Thor, the office Nice Guy.
Except that's likely the way our ancestors treated them. The Gods dealt with communities as a whole or kings/j…

Toxic Masculinity : The Problem of Brosatru

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As a certain world-travelling pagan writer recently pointed out, using the phrase "toxic masculinity" can be troublesome. By using the phrase, is a speaker implying that all masculinity is toxic, or only certain types? Since I've dropped the label into both the title and will be using it throughout this post, let me define it as coherently as I can so there can be no future quibbling about what, exactly, I am speaking about.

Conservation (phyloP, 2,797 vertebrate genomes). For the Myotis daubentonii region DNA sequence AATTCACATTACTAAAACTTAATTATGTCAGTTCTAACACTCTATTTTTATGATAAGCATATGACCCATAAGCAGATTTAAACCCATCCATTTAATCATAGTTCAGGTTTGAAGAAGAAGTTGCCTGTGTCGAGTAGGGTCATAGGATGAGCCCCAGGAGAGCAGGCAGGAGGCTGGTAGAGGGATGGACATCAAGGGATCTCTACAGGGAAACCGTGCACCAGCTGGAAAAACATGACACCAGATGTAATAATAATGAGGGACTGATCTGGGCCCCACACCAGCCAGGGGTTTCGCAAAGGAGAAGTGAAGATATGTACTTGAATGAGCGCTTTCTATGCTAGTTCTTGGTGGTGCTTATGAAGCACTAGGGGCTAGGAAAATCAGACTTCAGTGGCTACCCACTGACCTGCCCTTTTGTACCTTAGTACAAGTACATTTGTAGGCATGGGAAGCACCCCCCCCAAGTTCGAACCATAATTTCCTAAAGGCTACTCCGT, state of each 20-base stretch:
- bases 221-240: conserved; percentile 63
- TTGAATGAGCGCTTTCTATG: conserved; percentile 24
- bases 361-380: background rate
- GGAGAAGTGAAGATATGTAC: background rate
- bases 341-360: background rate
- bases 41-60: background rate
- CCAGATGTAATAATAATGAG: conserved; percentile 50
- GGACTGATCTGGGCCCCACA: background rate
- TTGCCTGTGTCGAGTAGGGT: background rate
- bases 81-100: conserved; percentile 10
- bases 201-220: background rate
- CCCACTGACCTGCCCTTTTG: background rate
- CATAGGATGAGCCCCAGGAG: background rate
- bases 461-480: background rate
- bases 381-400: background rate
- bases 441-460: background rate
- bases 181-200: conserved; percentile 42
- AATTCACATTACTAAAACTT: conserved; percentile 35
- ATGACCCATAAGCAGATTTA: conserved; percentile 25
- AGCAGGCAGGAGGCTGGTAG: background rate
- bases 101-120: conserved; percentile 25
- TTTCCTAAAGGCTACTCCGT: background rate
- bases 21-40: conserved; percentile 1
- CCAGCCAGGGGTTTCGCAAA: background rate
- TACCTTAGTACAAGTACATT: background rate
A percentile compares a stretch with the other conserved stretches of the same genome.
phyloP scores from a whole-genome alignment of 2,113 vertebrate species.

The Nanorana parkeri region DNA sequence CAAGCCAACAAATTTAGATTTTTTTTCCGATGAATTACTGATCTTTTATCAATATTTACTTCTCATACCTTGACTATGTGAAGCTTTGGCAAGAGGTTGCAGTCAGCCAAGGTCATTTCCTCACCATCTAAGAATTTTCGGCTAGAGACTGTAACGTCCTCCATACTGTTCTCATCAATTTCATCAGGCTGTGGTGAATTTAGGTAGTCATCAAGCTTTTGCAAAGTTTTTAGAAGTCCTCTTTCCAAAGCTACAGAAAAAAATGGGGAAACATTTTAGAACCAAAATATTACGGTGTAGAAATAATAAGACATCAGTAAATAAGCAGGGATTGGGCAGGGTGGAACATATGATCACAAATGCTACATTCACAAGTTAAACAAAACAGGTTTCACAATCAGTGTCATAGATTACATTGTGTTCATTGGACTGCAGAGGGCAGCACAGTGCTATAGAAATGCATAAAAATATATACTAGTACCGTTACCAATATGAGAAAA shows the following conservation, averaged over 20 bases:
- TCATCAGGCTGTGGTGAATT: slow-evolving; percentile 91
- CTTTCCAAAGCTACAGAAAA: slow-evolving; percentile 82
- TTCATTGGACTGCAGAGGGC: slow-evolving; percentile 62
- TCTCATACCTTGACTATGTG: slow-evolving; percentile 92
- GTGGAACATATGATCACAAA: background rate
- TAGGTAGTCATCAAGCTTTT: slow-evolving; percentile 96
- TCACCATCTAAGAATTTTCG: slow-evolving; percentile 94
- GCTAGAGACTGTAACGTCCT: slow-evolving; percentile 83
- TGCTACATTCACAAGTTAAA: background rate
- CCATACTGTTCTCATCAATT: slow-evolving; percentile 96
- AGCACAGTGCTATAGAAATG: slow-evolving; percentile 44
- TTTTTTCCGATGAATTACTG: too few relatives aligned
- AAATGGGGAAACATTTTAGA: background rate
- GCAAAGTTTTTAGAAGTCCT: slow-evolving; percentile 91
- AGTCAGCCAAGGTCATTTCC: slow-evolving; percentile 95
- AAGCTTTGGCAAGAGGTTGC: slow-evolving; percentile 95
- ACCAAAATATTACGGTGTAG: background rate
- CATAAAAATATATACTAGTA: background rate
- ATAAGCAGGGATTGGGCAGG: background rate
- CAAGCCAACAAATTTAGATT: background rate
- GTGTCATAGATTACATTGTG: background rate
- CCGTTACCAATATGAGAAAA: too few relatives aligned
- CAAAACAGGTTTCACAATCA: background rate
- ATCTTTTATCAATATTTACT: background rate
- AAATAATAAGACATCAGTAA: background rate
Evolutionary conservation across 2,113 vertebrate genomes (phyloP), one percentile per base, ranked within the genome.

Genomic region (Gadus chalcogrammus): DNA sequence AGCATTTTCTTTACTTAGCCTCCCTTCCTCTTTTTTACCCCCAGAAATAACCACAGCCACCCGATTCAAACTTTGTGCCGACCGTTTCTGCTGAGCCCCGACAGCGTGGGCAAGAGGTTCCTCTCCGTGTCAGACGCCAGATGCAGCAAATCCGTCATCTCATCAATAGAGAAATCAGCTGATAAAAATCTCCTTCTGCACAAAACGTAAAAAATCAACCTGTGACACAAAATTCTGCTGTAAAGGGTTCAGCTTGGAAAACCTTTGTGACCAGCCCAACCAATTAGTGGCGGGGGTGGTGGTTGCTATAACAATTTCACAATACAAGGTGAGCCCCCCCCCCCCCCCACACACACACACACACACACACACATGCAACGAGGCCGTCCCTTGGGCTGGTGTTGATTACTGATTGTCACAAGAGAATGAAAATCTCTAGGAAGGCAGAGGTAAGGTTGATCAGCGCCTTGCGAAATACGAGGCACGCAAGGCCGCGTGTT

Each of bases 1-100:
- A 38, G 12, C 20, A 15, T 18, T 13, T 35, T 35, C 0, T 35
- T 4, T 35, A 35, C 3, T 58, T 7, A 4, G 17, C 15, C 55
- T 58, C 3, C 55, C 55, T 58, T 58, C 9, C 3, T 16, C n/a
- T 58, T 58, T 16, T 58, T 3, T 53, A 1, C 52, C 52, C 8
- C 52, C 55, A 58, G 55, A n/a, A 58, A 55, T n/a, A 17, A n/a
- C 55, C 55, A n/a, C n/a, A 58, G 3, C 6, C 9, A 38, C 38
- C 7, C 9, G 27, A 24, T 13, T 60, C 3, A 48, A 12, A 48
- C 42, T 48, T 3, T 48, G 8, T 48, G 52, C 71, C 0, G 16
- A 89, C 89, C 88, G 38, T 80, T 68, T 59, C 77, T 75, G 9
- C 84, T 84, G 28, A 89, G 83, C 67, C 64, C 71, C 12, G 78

Toxic masculinity, for the purposes of this post, is defined twofold:
(1) The behaviors, attitudes, and speech by which people of any gender or none attack (either verbally or physically) others who do not conform to a set or sets of behavior, appearance, and attitude that have been defined by certain cultures as inherently "masculine" or "male."
(2) The behaviors, attitudes, and speech by which people of any gender or none argue or imply "male" as the superior gender, and/or interact with "female" in objectify…

Havamal 20: When Misinterpretation Turns Toxic

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Content Warning: Weight Shaming

Havamal 20:
A greedy bloke, unless he curbs his bend,
will eat himself into lifelong grief:
he's often derided when he comes among the wise,
a man who's a fool in the belly.
Translation - Andrew Orchard - Penguin Classics

The AFA's podcast recently decided to attempt a discussion about one of the most complex and personal topics affecting society today: obesity and weight. It went about as gracefully as you'd expect...

"A" for effort tho...